Sofia Rosa Bianchi

On a misty November morning, I sat down with the multi-faceted Elizabeth White, founder and artistic director of the Elizabeth White Creative: a brand new production company making its premiere work OAETH :: on Saturday December 8th at the Center of Performance Research in Brooklyn.  The Elizabeth White Creative (EWC) is a new-media contemporary ballet company which combines visual arts, dance, and technology to create an immersive performance experience which tests the limits of conventionality.  This stunning visual production is solely the work and vision of the company’s ingenious artistic director.  White’s innovative approach to transforming space through movement and visual effects is challenging the paradigms of the traditional contemporary ballet-performance experience.

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Learn more at elizabethcarolinewhite.com

I pose my first question to ignite the discussion:  “Can you describe the moment you conceived of your vision for this company?”  It's like lighting a candle and watching it burn; time and space completely vanishes.  Speaking with White is like a meditation; she evokes an unmatched sincerity and an ethereal presence as she begins to meticulously discuss her work and vision.

“There was a very specific moment, actually,” Elizabeth recalls, nodding fondly. Her eyes search the space for a few moments, as if drawing upon a metaphysical recollection that she can replay before her eyes.  

Previous to starting EWC, White tells how she had held a meritable position working as a studio-assistant to an NYC-based art director, who worked with a private repertoire of clientele in high fashion. White explains that while she valued this unique experience, she had also been subsequently ignoring a creative facet of herself that needed to be silenced in order to efficiently execute her daily duties.  In her words: “I would wake up, and I would put my soul away.”

“One night, I couldn’t sleep,” White recalls. “I remember getting up at 3 AM, and making myself tea, and taking a seat at this wooden table in the kitchen, in the dark.” Elizabeth stirs around the memory of that particular wooden table. I gather that it served as a motif, perhaps, to represent how she was feeling in the present moment. She describes this table as ‘unpainted,’ ‘unfinished’, ‘raw.’ “The feeling I got staring down at that table was very...honest.  It was almost like staring into a mirror,” Elizabeth explains.  “I suddenly got in touch with my higher self… and realized that I had been ignoring myself.  That I had been putting my life on hold; wasting my time... all I wanted to do in that moment was to start this company that I had always dreamed of.”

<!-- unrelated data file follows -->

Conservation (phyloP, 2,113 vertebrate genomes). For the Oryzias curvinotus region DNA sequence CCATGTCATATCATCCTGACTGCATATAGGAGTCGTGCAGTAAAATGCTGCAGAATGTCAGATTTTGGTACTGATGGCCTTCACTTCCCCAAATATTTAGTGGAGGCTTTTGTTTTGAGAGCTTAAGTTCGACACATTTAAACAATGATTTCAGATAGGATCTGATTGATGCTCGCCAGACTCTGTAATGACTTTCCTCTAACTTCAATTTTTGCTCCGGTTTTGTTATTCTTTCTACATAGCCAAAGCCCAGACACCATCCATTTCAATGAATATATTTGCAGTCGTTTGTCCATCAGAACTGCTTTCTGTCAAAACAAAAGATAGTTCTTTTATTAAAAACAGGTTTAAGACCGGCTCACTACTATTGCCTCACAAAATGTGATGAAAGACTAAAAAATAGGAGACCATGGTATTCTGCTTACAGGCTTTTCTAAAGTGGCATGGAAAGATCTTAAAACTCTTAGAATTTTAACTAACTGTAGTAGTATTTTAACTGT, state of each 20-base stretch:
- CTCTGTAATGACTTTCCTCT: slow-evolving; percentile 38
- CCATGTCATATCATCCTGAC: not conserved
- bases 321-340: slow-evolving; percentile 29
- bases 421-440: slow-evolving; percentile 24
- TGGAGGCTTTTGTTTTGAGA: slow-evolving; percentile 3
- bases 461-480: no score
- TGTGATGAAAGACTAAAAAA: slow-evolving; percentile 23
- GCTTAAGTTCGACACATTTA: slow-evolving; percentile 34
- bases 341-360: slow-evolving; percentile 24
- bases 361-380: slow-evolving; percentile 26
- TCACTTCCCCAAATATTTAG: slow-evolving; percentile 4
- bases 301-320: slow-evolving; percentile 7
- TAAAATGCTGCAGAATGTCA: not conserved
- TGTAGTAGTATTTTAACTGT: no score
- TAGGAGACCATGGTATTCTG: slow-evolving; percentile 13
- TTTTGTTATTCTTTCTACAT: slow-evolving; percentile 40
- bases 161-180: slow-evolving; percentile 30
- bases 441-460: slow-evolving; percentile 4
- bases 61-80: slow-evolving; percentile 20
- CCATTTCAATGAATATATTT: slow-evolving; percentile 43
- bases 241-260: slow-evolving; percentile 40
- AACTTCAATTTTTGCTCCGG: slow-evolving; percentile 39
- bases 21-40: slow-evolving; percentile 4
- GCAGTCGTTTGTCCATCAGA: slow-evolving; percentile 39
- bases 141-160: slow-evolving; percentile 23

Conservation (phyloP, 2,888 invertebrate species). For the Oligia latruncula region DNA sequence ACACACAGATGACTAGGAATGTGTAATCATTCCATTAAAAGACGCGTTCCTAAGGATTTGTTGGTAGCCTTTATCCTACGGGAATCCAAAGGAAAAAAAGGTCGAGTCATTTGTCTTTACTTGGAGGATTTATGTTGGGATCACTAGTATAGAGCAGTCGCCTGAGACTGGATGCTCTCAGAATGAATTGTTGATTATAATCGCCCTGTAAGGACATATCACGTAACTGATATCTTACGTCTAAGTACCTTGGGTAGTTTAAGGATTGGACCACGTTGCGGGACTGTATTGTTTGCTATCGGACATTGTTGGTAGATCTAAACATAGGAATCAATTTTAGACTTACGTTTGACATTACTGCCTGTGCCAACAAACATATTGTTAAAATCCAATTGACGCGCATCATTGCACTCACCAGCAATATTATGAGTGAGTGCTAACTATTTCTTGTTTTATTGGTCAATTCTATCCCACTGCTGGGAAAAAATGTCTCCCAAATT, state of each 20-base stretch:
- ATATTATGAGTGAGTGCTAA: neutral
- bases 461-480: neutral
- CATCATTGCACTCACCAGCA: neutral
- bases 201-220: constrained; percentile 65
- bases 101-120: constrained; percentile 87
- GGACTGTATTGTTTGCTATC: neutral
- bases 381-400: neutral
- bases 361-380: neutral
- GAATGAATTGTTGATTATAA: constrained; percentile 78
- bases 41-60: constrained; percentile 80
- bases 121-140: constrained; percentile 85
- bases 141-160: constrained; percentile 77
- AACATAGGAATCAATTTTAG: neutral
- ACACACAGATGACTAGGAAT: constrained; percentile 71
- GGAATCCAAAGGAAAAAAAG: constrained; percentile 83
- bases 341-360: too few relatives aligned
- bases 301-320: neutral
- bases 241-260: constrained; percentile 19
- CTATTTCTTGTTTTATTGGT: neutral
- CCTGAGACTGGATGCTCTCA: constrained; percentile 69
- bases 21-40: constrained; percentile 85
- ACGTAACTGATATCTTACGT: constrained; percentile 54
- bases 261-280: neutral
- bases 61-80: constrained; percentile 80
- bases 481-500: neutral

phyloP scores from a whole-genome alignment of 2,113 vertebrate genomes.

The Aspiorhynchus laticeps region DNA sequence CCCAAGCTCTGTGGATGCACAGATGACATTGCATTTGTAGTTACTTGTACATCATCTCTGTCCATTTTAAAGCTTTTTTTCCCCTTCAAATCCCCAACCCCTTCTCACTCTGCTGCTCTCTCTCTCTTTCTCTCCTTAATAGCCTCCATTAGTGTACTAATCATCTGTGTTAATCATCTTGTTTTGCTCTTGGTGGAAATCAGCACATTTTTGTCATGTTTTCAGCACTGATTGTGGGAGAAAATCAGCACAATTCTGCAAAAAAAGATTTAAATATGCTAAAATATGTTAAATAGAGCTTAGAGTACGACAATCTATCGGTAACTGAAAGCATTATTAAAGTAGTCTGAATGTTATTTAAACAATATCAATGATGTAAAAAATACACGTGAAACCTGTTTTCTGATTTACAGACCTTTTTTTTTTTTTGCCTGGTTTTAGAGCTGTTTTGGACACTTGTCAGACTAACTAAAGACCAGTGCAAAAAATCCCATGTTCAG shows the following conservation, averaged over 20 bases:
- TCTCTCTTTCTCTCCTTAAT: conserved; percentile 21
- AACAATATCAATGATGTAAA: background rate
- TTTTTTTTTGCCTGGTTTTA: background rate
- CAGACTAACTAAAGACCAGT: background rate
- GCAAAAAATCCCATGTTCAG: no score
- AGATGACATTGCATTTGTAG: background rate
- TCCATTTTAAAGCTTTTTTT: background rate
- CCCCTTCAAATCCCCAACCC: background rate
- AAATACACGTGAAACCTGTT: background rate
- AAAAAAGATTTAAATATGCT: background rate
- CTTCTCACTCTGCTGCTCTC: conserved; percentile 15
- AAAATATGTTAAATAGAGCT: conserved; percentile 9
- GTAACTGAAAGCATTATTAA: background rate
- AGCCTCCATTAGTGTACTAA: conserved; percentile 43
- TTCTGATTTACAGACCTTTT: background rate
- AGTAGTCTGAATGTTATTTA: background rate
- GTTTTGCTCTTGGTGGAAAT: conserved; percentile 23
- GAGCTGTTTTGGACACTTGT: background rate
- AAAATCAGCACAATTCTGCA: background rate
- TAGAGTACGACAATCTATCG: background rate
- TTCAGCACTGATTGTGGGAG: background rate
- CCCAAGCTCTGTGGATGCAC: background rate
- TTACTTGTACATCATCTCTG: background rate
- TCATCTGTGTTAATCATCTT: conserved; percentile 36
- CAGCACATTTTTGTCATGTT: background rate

Interestingly, the first piece that Elizabeth has created for EWC, OAETH :: is largely inspired by this self-actualization.  In the opening ‘Premonition Scene’, principal character Oaeth is struggling with the enrapturing thoughts and ideas which occupy her mind, and struggles with communicating these thoughts and connecting with those around her. To follow is the 'group scene’ featuring five new dancers, created to represent the people in Oaeth’s life who are fighting their own intrinsic battles. This scene introduces a specific character with whom Oaeth is able to connect with later, who will aid her on her journey in achieving transcendence.  At last, Oaeth experiences a healing encounter with her ‘Higher Self,’ and through this experience she is able to achieve a union between the ego and the Divine; to harness and to reclaim the divine power that exists within.  The piece is sensitive and nuanced, with many layers of spirituality woven into the fabric of the work.  It is evident that the motivation behind White’s choreography is pulled directly from the soul.